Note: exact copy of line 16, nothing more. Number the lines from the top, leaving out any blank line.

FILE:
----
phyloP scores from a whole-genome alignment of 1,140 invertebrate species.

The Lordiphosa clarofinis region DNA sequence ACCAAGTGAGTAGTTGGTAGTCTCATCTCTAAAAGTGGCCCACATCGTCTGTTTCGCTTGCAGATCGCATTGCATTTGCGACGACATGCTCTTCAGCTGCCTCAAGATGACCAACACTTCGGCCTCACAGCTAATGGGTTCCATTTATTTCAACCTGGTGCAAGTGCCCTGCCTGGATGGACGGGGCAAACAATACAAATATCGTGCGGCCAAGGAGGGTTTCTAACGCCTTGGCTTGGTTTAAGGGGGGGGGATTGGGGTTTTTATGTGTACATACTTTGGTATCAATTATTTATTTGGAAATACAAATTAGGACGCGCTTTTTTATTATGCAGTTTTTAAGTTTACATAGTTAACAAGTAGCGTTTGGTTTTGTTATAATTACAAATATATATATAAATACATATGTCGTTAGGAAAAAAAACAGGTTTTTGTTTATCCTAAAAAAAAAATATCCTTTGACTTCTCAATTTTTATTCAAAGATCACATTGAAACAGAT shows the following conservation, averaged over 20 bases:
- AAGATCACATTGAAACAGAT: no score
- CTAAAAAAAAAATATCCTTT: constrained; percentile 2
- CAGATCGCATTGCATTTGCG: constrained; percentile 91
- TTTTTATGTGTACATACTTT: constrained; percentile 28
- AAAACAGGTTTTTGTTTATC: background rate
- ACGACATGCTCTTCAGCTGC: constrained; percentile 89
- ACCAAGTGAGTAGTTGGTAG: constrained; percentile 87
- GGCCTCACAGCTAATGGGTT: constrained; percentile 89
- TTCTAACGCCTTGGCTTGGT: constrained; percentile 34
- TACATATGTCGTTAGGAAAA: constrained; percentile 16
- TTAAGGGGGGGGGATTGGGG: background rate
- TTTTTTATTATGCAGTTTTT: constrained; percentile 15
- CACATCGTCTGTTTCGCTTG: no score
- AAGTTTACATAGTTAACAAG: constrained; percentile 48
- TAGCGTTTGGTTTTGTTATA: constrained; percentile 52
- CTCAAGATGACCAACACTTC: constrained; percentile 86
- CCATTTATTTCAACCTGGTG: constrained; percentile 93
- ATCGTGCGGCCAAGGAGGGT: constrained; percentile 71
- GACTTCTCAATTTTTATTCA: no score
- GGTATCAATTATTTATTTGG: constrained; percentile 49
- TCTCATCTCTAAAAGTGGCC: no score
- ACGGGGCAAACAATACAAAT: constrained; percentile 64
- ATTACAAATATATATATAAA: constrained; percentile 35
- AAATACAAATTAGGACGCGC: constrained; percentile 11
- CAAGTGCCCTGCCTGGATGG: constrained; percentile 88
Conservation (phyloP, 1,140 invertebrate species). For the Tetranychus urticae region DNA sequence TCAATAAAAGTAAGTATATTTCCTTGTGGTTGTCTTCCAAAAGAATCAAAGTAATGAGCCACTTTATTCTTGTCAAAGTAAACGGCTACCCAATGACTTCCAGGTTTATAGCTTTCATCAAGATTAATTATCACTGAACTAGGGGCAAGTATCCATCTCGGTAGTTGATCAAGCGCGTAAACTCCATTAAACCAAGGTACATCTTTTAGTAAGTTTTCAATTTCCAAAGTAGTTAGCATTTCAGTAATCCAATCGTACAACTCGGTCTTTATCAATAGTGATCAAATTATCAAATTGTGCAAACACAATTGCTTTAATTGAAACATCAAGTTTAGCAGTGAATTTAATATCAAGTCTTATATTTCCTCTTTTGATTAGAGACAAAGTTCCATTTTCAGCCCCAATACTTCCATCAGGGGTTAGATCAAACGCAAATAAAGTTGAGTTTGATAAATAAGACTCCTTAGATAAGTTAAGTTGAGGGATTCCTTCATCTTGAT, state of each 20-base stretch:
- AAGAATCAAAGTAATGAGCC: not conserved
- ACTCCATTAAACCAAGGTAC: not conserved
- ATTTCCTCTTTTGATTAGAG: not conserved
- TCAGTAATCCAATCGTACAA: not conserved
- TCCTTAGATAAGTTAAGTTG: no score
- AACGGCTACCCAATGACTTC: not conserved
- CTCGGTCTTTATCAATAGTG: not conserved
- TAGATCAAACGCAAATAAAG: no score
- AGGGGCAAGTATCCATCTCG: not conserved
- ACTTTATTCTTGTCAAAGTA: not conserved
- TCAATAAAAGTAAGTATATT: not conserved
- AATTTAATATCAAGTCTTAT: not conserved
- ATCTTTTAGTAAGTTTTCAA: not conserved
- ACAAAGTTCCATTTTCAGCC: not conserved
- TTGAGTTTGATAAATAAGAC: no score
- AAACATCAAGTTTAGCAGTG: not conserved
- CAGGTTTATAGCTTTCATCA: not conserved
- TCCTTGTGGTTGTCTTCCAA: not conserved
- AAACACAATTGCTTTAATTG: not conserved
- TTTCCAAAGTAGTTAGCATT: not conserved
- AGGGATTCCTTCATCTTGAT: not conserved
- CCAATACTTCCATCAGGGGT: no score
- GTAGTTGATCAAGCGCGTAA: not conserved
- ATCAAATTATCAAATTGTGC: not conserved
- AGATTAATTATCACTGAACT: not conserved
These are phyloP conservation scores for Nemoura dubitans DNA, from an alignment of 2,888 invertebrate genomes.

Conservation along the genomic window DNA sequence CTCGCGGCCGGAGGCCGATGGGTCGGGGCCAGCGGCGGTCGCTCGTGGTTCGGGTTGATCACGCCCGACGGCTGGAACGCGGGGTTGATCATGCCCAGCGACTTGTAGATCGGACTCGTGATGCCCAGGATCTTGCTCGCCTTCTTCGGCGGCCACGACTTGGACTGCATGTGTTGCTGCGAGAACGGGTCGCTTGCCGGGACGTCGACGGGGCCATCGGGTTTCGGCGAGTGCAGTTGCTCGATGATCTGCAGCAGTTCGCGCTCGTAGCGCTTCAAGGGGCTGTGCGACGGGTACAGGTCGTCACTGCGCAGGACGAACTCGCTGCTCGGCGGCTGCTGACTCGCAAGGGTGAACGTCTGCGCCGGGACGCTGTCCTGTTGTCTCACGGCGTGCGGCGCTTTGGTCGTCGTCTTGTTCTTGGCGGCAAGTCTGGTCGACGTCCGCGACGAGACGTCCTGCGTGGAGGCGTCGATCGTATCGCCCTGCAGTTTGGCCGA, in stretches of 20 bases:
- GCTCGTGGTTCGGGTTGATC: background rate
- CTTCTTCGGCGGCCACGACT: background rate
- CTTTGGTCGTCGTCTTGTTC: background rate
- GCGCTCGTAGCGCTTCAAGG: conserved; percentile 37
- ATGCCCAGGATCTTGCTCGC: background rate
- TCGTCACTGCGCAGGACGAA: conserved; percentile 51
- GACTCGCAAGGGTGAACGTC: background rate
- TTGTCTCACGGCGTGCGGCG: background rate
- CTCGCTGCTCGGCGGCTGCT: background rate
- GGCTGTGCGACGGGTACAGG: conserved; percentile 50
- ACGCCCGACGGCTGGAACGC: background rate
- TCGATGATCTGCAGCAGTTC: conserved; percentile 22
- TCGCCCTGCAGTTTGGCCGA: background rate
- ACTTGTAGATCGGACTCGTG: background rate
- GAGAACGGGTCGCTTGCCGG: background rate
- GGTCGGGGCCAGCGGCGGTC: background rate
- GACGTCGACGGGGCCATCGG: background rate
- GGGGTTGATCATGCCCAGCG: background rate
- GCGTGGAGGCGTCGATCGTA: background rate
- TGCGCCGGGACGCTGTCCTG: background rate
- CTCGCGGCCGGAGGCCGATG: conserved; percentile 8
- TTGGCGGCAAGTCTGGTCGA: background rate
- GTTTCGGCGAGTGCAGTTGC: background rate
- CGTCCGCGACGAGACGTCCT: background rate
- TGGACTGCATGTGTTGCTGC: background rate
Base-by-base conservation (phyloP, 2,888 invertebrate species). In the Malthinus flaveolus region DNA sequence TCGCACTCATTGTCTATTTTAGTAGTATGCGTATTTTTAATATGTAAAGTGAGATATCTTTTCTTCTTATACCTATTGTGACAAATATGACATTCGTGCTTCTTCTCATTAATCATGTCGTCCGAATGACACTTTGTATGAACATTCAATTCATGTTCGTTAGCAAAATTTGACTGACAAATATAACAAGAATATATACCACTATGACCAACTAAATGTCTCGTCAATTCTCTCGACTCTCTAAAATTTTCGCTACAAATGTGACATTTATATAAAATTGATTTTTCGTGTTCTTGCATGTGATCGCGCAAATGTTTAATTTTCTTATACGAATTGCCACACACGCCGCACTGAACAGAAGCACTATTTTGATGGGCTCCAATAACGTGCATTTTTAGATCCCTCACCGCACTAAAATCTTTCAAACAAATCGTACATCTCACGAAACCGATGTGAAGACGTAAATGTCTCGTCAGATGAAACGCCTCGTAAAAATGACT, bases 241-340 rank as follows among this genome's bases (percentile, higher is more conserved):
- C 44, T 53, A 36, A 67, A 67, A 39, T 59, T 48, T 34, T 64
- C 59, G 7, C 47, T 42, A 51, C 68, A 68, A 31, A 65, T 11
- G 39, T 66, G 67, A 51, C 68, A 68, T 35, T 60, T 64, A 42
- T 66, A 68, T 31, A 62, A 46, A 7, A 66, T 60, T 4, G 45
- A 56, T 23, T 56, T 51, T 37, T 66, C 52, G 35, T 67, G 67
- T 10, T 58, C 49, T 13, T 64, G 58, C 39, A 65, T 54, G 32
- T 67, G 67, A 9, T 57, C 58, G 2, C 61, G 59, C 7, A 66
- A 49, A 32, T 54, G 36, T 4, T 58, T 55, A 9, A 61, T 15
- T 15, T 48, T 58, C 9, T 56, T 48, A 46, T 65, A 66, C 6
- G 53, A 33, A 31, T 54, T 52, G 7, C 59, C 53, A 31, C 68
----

- AAGTTTACATAGTTAACAAG: constrained; percentile 48